I’m scared and don’t know what I’m in for. What does meth treatment involve?
First, it’s alright to be scared, but you’ve already experienced the most frightening part of meth addiction: you’ve become addicted to drugs. That’s the scariest part and it gets better from here on in. As to how long you’re going to need to be on addiction treatment, that depends on you. This may seem like a simple answer, but the severity of the addiction dictates how long it takes to get you clean and sober.
The next thing that’s important to remember is that some changes to your brain chemistry may be permanent. Meth is a methamphetamine that deeply penetrates the brain, mainly due to its refined form. It mainly affects the brain’s pleasure and reward centers, which is why it can affect your brain to a great degree. Does this mean that you’re brain damaged? No, but it can result in severe depression when you go off the drug. It is because of this that there are two forms of treatment available, depending on just how long you’ve been addicted to crystal meth:
Outpatient Treatment – This is the best option for those who have been addicted to crystal meth for a short time, or have been addicted for longer, but their addiction has been limited to smaller, more controlled doses. If you have experienced “meth binges” where you consumed meth for several hours or days at one time, this option is probably not the best one for you. Furthermore, this option also depends on having good support at home to keep you on your plan. You also need to have consistent and reliable transportation to the facility. The most important thing about outpatient treatment is the desire to quit. If you are strongly motivated to get back on track and get back to your life and loved ones, then this is a good option to take. The pros of this option are that you can continue on with a normal way of life, with minimal impact on your everyday schedule. This form of minimal outpatient treatment can take as little as two or three hours a week.
There is also a more intensive form of therapy available for outpatients. This involves a program of six to nine hours of treatment per day, but you still return home, rather than stay overnight.
Inpatient Treatment – This is the option best suited for those who have a severe addiction to crystal meth. If you believe that you need full-time help to kick your addiction, then this may be the better option for you. Inpatient treatment is designed for people who have a high likelihood of relapsing or who experience meth binges. This is also the best option if you need full-time mental and physical support to get clean and sober.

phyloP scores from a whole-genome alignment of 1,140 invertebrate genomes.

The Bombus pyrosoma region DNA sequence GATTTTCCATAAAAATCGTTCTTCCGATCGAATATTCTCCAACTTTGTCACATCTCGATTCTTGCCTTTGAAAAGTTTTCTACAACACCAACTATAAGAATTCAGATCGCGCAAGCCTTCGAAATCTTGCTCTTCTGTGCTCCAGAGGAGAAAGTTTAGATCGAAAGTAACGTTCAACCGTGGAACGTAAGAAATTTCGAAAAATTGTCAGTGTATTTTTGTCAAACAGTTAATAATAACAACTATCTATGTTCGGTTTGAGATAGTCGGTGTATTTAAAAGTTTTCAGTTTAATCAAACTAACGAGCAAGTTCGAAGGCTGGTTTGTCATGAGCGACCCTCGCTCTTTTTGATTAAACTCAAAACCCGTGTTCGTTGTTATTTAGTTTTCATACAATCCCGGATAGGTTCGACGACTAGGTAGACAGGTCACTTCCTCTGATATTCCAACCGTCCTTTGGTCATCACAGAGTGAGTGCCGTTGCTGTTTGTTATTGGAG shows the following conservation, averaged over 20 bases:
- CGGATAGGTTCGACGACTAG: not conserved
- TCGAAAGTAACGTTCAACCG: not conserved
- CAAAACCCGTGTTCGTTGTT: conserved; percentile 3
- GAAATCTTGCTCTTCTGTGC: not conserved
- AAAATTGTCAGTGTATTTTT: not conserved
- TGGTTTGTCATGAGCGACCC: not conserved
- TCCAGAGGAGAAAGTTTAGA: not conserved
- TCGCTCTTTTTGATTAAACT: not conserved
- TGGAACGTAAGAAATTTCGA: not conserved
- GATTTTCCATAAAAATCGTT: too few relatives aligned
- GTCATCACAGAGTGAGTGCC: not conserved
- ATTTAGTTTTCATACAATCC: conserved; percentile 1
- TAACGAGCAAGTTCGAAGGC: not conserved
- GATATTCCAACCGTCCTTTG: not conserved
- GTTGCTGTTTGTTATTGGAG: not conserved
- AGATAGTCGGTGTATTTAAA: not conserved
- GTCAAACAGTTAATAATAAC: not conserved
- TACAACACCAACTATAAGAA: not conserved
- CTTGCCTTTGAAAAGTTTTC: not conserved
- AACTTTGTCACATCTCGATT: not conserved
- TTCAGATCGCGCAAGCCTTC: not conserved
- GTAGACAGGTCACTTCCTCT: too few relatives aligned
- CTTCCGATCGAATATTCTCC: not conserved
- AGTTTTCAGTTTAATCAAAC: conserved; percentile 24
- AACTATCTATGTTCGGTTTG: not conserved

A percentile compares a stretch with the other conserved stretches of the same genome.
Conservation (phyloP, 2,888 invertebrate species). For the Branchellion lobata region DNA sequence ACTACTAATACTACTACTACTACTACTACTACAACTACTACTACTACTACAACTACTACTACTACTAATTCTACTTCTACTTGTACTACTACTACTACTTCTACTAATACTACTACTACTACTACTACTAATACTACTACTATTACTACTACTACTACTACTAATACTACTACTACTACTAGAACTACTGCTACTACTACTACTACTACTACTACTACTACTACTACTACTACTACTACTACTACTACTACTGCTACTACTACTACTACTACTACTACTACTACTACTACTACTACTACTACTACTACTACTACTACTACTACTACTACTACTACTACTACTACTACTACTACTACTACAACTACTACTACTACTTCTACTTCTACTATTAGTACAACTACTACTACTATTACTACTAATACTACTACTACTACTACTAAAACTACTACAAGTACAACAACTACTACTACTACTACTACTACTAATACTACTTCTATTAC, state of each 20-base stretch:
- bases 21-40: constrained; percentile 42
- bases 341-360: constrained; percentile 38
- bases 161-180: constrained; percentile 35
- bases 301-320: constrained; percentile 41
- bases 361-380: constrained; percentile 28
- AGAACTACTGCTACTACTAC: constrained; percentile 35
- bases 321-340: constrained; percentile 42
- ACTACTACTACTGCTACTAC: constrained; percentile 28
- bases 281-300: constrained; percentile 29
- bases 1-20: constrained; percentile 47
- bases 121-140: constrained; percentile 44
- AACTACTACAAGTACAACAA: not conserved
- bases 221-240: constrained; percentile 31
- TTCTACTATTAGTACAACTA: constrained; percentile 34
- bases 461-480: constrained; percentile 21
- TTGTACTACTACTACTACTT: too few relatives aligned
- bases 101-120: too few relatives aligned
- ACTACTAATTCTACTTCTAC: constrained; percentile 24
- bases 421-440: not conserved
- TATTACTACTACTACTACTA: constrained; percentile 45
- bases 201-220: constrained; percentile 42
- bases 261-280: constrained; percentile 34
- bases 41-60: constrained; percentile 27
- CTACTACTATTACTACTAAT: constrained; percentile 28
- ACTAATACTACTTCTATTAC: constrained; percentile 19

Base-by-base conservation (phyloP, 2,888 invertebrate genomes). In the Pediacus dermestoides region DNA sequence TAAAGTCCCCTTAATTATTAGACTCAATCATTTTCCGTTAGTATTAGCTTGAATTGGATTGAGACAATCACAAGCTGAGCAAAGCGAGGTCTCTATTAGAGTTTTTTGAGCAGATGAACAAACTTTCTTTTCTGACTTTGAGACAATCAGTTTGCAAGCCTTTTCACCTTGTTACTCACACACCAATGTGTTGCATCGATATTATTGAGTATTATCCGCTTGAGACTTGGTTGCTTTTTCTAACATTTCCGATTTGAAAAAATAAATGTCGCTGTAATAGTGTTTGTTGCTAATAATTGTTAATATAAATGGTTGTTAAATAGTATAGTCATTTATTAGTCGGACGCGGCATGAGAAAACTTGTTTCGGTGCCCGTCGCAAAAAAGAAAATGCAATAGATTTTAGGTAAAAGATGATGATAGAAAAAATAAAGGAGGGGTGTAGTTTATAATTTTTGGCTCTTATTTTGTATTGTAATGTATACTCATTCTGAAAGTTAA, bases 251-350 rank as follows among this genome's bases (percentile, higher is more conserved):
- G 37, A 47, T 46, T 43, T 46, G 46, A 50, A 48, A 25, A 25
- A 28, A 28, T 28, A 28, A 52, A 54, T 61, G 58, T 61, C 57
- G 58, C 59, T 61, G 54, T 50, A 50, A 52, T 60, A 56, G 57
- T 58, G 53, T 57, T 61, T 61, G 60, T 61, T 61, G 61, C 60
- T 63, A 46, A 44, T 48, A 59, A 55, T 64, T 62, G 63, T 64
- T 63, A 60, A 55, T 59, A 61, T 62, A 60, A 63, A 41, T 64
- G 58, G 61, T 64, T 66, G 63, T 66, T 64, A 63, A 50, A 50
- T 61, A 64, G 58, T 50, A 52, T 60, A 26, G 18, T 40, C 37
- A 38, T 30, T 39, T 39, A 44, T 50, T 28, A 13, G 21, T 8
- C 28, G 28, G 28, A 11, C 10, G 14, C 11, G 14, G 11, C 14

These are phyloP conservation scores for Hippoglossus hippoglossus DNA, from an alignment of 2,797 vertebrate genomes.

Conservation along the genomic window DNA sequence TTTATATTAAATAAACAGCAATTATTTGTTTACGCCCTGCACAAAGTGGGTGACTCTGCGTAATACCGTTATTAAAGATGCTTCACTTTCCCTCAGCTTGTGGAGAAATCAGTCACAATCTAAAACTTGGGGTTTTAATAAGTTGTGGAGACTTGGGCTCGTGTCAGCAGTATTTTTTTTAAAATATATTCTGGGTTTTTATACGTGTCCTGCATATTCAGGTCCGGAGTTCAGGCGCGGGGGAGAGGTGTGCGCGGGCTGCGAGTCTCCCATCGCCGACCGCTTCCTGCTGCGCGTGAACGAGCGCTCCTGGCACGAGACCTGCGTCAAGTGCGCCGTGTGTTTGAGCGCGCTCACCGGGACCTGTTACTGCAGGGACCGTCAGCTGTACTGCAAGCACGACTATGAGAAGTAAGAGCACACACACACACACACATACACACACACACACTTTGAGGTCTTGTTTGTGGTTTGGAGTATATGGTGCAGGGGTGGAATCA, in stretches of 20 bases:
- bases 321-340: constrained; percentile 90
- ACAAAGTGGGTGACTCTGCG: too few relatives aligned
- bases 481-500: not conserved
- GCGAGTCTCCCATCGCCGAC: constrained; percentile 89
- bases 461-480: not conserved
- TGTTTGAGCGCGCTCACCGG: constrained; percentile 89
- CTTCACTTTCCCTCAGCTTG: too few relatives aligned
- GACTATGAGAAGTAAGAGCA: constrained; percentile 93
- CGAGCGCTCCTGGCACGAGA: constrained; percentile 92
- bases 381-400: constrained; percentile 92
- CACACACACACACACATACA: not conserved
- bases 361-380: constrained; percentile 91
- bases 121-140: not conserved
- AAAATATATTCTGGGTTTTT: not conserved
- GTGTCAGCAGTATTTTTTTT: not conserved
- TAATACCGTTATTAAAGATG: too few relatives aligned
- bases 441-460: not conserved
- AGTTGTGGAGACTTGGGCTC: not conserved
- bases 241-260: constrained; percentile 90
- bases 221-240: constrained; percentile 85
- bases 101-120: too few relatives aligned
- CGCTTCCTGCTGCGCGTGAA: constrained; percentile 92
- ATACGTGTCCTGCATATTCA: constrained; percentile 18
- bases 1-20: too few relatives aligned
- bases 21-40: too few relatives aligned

As the term suggests, this option means that your treatment is on the premises and you are likely staying for an extended term. Some treatment centers may limit your ability to leave, but this is for your sake and not theirs. This may sound scary, but it is the option best suited to you if you know that you can’t quit on your own and don’t have a good support mechanism at home. If you have no way of getting to and from treatment, this might also be a good option for treatment.
Keep in mind, that as you come off the drug, your brain chemistry can be affected and this can lead to severe depression. Inpatient treatment staff are aware of this and are trained to prevent you from hurting yourself during the recovery process.
It is also here that “meth sores”, as they are called, can be most effectively treated. Meth sores are the sores on the skin that develop from addicts’ own obsession with an imaginary “meth mite”. The delusion that these mites are real is the result of the effect the drug’s effect has on the brain that one’s skin is “crawling”. Eventually, the person affected needs an explanation for this effect, and they come to believe that they infested with mites. After this occurs, the person feels the need to scratch them out. This is what results in mite sores, which take a long time to heal, as the meth addict will continue to try to scratch at them.
After you have made the decision as to whether or not you want to be an inpatient or an outpatient, you can then begin treatment which starts with weaning you off the drug, gradually. This can take a long time, but it is worth it, and the doctors are there to ensure that you don’t experience the effects of going cold turkey. Afterwards, a more psychological therapy will begin to modify your behaviours and ensure that you stay off the drug for good!